Matthew Rose and Ashley Riches are convincing in the roles of Jesus and Pilate respectively, singing and pacing their recitatives intelligently. James Gilchrist is the Evangelist and he’s ideally cast. He offers the full range of emotions from biting drama in the Judgement Hall scenes through to deeply felt sorrow as he describes the death of Christ. As I listened I marvelled at how a singer of this class can take the bare material of ‘mere’ notes printed on the page and, through colouring, pacing and expert enunciation of and care for the words, transform that base material into compelling and moving music.

As was the case with the recording of the St John Passion the choral and orchestral contributions are very fine. Each of the two choirs numbers 10 singers (3/2/2/3) and they don’t put a foot wrong. They can meet every one of Egarr’s demands, including his requirements for agility or biting drama. The Academy of Ancient Music plays with collective distinction and there’s some admirable obbligato playing.

Despite all this vocal and instrumental excellence there’s one thing that makes me very thoughtful about giving a strong recommendation of this set. I’m afraid the potential drawback is the direction of Richard Egarr. Much of what he does is excellent but on several occasions I found his tempo selection distracting. In reviewing the St John Passion I commented that a good number of the chorales seemed too fast – at least for my taste – and just recently I heard most of the broadcast in which he conducted the same work from the Amsterdam Concertgebouw in the traditional Palm Sunday performance which evidenced the same trait. Here, in the St. Matthew he is often disconcertingly brisk in the chorales. That’s the case with the very first one, ‘’Herzliebster Jesu, was hast du verbrochen’. An immediate comparison with Herreweghe revealed that in his performance the music is just fractionally slower and, as a result, it sounds properly thoughtful though there’s no question of the chorale dragging. I could give other examples where it seems to me that the speed for an individual chorale is faster than the words and the overall sentiment warrants. Not all the chorales are treated in this way but sufficient of them are as to raise a question mark.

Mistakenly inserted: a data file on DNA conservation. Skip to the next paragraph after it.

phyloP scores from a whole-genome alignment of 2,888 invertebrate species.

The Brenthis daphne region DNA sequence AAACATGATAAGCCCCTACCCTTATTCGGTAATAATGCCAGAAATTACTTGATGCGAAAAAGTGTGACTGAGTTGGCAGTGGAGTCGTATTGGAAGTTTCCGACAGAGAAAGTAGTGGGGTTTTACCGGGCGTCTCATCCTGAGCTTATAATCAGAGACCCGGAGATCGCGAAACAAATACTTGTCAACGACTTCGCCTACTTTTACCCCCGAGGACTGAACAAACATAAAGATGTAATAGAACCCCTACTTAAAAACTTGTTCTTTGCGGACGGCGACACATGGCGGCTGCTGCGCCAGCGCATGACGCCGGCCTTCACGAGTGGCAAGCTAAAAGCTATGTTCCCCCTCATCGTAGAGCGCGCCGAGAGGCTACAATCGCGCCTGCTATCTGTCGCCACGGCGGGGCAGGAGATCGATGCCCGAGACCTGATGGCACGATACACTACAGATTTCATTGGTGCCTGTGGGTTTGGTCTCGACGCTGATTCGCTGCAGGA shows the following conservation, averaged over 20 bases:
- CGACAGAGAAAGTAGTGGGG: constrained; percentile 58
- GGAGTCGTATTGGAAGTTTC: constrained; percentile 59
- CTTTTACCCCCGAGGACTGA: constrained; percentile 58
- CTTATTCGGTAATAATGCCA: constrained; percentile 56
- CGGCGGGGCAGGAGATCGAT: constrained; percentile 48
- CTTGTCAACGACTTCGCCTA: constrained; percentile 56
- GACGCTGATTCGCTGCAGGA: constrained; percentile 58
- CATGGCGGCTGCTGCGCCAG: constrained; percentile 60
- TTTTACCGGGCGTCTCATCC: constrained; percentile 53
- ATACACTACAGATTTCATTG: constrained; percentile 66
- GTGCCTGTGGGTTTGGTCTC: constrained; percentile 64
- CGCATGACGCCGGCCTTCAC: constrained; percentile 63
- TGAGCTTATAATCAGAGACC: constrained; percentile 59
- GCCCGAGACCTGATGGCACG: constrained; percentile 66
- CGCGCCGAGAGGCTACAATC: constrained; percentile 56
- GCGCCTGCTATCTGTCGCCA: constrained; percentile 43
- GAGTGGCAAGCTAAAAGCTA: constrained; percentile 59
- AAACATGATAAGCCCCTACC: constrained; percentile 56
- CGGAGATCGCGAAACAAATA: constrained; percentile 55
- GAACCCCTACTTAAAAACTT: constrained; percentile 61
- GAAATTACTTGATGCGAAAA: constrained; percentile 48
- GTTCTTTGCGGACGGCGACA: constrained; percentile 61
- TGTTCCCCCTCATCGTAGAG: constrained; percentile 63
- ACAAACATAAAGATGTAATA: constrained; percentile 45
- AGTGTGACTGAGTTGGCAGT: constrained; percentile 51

Some of Egarr’s other speeds caused my eyebrows to rise. The opening chorus of Part I proceeds at quite a lively pace – just too lively for my taste. I certainly don’t want to hear a ponderous speed but here the music seems to lack gravitas. Furthermore, when the central section of the chorus is reached (3:56) Egarr speeds up slightly; I don’t know what the justification for this is. I turned to Herreweghe and found that his speed, though by no means slow, is just that bit steadier and it just feels right. There’s not a vast difference – Herreweghe reaches the central section in 4:18 – but it’s enough for me to have a definite preference for a Herreweghe-like speed.

Nor is this the only questionable tempo decision. In the 6/4 recitativo where Christ institutes the Eucharist (‘Trinket alle daraus’) the music is surely pressed too hard. Frankly, Egarr’s pacing makes the moment seem matter-of-fact whereas Herreweghe is just a bit steadier and so he’s infinitely more satisfactory. Later in Part I there’s a decided oddity in the tenor recitativo ‘O Schmerz’.The solo passages are fine but every time the chorus interjects Egarr speeds up. I have no idea why this is done – I’ve never heard anyone else treat it in this way – and the effect is destabilising. Herreweghe adopts a consistent tempo and is much more convincing. There are choral interjections also in the aria ‘Ich will bei meinem Jesu wachen’ which follows on immediately. Consistency would suggest that these interjections ought also to be speeded up but Egarr maintains the same speed. It’s most odd.

Some listeners may also have a problem with little tempo nudges in which Egarr indulges from time to time for expressive effect. Some of these don’t bother me – for example in ‘Erbarme dich’ - but one example is not remotely to my taste. In ‘Buß und Reu’ Egarr keeps holding back the tempo to allow more expression in the obbligato flute parts. This happens across the bar line between bars 5 and 6 and again as bar 7 gives way to bar 8. This happens throughout the aria and it’s most distracting. Herreweghe keeps the speed constant but gets his flautists just to lean on the tied note across the bar line – as do most conductors in my experience: nothing more is needed because Bach has written the expression into the notes I’m not for a moment suggesting that period performances should be devoid of expression – far from it – but this little device is as surprising as it is affected.

As I said, for much of the time I like Richard Egarr’s direction but I do have some doubts too and it’s for this reason that my enthusiasm for this expertly sung and played recording of Bach’s great masterpiece has to be qualified. As was the case with the previous release of St John Passion the recorded sound is excellent and the documentation, including essays by the conductor and by Stephen Rose is excellent; the booklet is beautifully presented.

John Quinn